Depiction of Culture in The Yellow Wallpaper

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The Culture of The Yellow Wallpaper Through her many stories, Charlotte Perkins Gilman, developed the notion of how being a strong independent woman can be inspirational to all. The expression of her personal feelings and opinions behind the guise of a seemingly fictional story brings new life to the story itself. During the nineteenth century, there were many stereotypes of what was expected from women. In the short story “The Yellow Wallpaper” Gilman composes the story of a woman who suffers from postpartum depression and finds an infatuation with a wall covered with yellow wallpaper. Seeing that Gilman herself has experienced this form of mental illness, we can analyze the context of the text and see the reflection of her own life through …show more content…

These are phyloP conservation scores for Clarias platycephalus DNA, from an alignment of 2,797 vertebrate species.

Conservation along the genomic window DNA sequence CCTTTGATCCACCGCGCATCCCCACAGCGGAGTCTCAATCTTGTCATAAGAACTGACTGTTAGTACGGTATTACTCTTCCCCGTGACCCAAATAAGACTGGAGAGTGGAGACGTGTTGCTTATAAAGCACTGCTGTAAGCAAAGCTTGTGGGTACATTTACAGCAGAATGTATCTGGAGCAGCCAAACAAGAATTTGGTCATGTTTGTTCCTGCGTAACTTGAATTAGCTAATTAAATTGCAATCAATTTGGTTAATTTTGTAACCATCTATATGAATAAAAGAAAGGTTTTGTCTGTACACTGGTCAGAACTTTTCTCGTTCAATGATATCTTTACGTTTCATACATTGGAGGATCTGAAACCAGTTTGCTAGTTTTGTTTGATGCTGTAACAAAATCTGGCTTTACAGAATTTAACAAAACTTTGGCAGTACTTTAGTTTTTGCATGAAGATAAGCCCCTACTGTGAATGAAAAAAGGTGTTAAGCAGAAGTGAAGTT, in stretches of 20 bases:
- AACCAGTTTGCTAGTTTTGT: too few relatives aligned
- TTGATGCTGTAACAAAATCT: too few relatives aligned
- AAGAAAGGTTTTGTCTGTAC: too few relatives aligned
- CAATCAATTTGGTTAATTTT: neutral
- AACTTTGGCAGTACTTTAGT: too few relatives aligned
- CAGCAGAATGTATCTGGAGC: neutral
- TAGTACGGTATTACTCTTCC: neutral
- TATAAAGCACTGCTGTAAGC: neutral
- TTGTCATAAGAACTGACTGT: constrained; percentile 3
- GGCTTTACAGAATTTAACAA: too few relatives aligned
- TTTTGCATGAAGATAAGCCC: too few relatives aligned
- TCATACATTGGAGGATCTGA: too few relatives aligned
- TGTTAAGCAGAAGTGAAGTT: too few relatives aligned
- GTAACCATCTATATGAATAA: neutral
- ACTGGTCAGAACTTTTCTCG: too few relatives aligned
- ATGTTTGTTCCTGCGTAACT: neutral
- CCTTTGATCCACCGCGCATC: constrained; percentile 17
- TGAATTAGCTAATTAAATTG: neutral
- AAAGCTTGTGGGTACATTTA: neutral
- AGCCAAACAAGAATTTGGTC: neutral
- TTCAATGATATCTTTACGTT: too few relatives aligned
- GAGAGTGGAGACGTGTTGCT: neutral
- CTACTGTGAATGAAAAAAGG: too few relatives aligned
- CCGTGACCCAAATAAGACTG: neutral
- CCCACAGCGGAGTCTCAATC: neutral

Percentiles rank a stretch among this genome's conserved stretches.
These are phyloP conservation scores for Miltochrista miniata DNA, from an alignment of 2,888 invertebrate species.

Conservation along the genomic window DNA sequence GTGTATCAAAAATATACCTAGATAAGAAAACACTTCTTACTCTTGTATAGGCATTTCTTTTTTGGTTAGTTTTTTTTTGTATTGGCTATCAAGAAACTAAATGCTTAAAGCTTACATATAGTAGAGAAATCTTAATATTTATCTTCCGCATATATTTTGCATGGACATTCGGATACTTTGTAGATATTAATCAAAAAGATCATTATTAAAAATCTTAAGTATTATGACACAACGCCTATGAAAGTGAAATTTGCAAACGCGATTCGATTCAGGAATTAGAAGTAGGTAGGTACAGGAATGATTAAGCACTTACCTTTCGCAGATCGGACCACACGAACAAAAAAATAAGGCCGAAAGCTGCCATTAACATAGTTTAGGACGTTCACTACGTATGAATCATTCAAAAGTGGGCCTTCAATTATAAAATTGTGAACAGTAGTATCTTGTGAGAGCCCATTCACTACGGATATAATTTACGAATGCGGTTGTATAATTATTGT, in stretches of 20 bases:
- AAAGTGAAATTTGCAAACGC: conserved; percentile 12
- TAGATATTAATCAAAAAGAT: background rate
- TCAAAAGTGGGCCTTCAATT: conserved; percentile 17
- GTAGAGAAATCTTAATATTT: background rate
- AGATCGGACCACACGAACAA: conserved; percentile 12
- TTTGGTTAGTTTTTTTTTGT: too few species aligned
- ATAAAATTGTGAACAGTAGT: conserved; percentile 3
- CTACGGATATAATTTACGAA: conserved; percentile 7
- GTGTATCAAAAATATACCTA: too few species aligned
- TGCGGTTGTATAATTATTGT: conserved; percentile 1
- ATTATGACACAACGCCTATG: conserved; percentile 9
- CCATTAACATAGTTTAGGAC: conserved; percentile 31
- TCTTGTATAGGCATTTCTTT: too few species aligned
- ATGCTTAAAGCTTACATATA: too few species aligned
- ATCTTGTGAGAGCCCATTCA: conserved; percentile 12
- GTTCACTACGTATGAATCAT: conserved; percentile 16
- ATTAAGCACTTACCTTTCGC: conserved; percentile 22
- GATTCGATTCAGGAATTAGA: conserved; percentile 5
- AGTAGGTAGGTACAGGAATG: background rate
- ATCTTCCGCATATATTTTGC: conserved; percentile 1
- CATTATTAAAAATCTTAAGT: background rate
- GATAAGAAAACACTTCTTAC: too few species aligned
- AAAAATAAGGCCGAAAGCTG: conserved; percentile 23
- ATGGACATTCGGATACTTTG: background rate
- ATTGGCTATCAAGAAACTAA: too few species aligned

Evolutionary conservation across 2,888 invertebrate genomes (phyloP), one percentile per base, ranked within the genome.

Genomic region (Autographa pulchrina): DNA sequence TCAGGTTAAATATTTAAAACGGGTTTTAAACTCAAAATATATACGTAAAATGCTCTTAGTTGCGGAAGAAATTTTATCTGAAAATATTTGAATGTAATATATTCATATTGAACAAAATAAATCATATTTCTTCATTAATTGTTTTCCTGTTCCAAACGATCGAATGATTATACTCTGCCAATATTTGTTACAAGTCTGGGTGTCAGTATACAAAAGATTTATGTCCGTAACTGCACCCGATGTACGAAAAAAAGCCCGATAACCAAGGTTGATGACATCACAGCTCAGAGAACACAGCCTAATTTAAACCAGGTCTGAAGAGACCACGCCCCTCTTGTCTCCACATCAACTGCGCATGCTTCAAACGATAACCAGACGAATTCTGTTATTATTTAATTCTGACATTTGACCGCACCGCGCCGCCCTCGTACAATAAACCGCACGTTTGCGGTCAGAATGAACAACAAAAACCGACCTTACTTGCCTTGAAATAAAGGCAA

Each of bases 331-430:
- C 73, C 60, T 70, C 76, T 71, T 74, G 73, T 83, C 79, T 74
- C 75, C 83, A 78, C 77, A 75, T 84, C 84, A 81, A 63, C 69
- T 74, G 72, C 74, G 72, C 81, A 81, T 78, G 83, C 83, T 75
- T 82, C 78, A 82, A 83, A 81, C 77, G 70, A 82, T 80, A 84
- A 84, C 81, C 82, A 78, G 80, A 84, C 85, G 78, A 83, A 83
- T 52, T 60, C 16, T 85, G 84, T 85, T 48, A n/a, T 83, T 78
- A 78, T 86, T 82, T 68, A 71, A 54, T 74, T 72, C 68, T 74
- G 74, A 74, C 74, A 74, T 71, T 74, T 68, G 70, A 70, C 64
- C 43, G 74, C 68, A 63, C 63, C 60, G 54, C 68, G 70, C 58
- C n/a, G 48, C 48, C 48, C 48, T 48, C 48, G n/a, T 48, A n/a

Gilman, being an active feminist, encouraged women to be independent and promoted the idea that no woman needed a man to tell her what to do and how to do it. Charlotte Gilman had quite the life growing up, in part because her father abandoned the family when she was young. Being a single mother, this forced them to move around quite a bit. As a young adult, Gilman was madly in love with a man by the name of Charles Stetson. They had two children together, however there were complications with their first-born. “Soon after her marriage to Charles Stetson and the birth of her daughter, she fell into a deeply depressed condition and consulted Dr. S. Weir Mitchell who in turn prescribed his famous rest cure. It is her experience with Mitchell’s treatment that inspired her to write “The Yellow Wallpaper” (On Feminism and The Yellow Wallpaper). Gilman was able to insert her own ideas on feminism into her story based on her real life experiences. The exception being the relationship with her husband, John. The factual exile to the upstairs of the vacation home certainly did not display the feminism to which Gilman proclaimed. Even with the added fictional aspects to her story, Gilman is able to understand and relate to the women in her story. This is clearly conveyed through her detailed and imaginative writing. She truly gives the reader an in depth, literal and figurative look at the struggles women

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